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The Eurocrypt of Christopher Lee 2

by Glenn Erickson Jul 16, 2022

Collector’s box on the horizon: Severin assembles hours of video extras and text illumination for another group of films featuring favorite actor Christopher Lee. The roundup of titles bookends his career as a screen vampire, with one of Lee’s earliest vampire roles and also his last turn as Count Dracula. Looming large on the academic side of Severin’s research are experts and biographers Kat Ellinger, Barry Forshaw, Troy Howarth, Kim Newman, Nathaniel Thompson and Jonathan Rigby, who also contributes a hundred-page book.


The Eurocrypt of Christopher Lee Collection 2
Blu-ray
Uncle Was a Vampire, The Secret of the Red Orchid, Dark Places, Dracula and Son, Murder Story
Severin Films
1959-1989 / Color / 2:39 widescreen, 1:66 widescreen, 1:85 widescreen
Street Date July 26, 2022
Available from Severin Films / 134.95
Starring alphabetically: Marie Hélène Breillat, Catherine Breillat, Joan Collins, Robert Hardy, Adrian Hoven, Klaus Kinski, Sylva Koscina, Herbert Lom, Susanne Loret, Jean Marsh, Marisa Mell, Bernard Menez, Renato Rascel
and
Christopher Lee
Directed by
Steno, Helmuth Ashley, Don Sharp, Édouard Molinaro, Eddie Arno & Markus Innocenti

Last July, the first The Eurocrypt of Christopher Lee Collection made a big dent in horror fan bank accounts. Rather than release these lesser-known Chris Lee films in piecemeal fashion, Severin Films applied their tried-and-true Monster Box formula, as had been successful with Al Adamson, Umberto Lenzi, and Andy Milligan. The label gathered in gift packaging rare films accompanied by the best extras available, with an extra soundtrack CD. Charlie Largent’s review more than did the set justice.

A year later comes The Eurocrypt of Christopher Lee Collection 2 with five more full features. A couple of them include alternate versions, and a bonus feature is on the list as well.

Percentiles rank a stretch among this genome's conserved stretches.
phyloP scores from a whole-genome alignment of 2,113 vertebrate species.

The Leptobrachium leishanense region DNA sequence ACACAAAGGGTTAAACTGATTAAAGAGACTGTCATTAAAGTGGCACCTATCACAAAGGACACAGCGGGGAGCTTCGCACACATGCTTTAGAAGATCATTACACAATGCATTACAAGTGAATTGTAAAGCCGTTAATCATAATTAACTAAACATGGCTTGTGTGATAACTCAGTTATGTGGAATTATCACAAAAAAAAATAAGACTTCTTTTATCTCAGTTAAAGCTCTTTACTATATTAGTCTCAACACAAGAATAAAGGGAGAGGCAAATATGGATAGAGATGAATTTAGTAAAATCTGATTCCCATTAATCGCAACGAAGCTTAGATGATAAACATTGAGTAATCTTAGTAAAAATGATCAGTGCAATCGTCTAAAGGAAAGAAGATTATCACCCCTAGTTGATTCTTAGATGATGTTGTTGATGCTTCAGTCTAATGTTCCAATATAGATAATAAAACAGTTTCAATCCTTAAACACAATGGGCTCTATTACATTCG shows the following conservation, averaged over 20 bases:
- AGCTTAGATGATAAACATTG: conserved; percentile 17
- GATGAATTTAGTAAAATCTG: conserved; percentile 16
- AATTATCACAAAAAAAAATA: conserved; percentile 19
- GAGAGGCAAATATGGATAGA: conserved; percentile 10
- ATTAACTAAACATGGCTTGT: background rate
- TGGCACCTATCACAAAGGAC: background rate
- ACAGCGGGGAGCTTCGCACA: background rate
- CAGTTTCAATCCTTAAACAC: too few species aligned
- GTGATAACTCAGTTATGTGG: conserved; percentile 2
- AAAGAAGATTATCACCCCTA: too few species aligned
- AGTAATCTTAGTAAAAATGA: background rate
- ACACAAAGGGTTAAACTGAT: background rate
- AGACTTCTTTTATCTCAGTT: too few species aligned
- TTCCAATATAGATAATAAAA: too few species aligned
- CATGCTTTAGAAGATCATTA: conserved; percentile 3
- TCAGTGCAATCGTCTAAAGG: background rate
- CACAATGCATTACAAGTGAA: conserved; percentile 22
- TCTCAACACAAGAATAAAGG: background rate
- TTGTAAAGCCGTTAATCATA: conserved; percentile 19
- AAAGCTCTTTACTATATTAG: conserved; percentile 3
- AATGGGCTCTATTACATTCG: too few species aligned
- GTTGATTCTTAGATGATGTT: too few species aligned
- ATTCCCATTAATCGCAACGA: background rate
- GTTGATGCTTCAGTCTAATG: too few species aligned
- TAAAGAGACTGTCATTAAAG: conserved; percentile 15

Hailing from Italy, Germany, France and Holland, the shows stress Lee’s performing ease with international productions. Three of the films are beautifully remastered and one represents an unofficial U.S. premiere, subtitled in its original form. The list of extras below shows the concentration of labor applied to the set — just organizing the commentaries and menus must have been a long and complicated process.

 

In the Fall ’73 issue of Cinefantastique magazine, long before the Internet made such research easy, Robert Parish and Michael R. Pitts wrote a long career article naming dozens of Chris Lee pictures we’d never heard of, some with multiple titles, made all over Europe. It’s taken us until now to confirm by direct observation that Lee was indeed fluent in several languages. That surely made him even more attractive to producers on the continent.

There were far too many titles to fully ingest — the actor must have been perpetually in transit between assignments. Many may have been one and two-day guest bits. Did you know that Christopher Lee once performed (briefly) in a film directed by Edgar G. Ulmer?  It’s 1952’s Babes in Bagdad, filmed in Spain. Both of those artists worked everywhere, so I guess we shouldn’t be surprised that they’d get together at some point. When the Cinefantastique article appeared Lee still had over forty years of non-stop performing ahead of him. The Eurocrypt of Christopher Lee Collection 2 digs into five worthy titles, three of which were interesting surprises for this reviewer.

 


 

Uncle Was a Vampire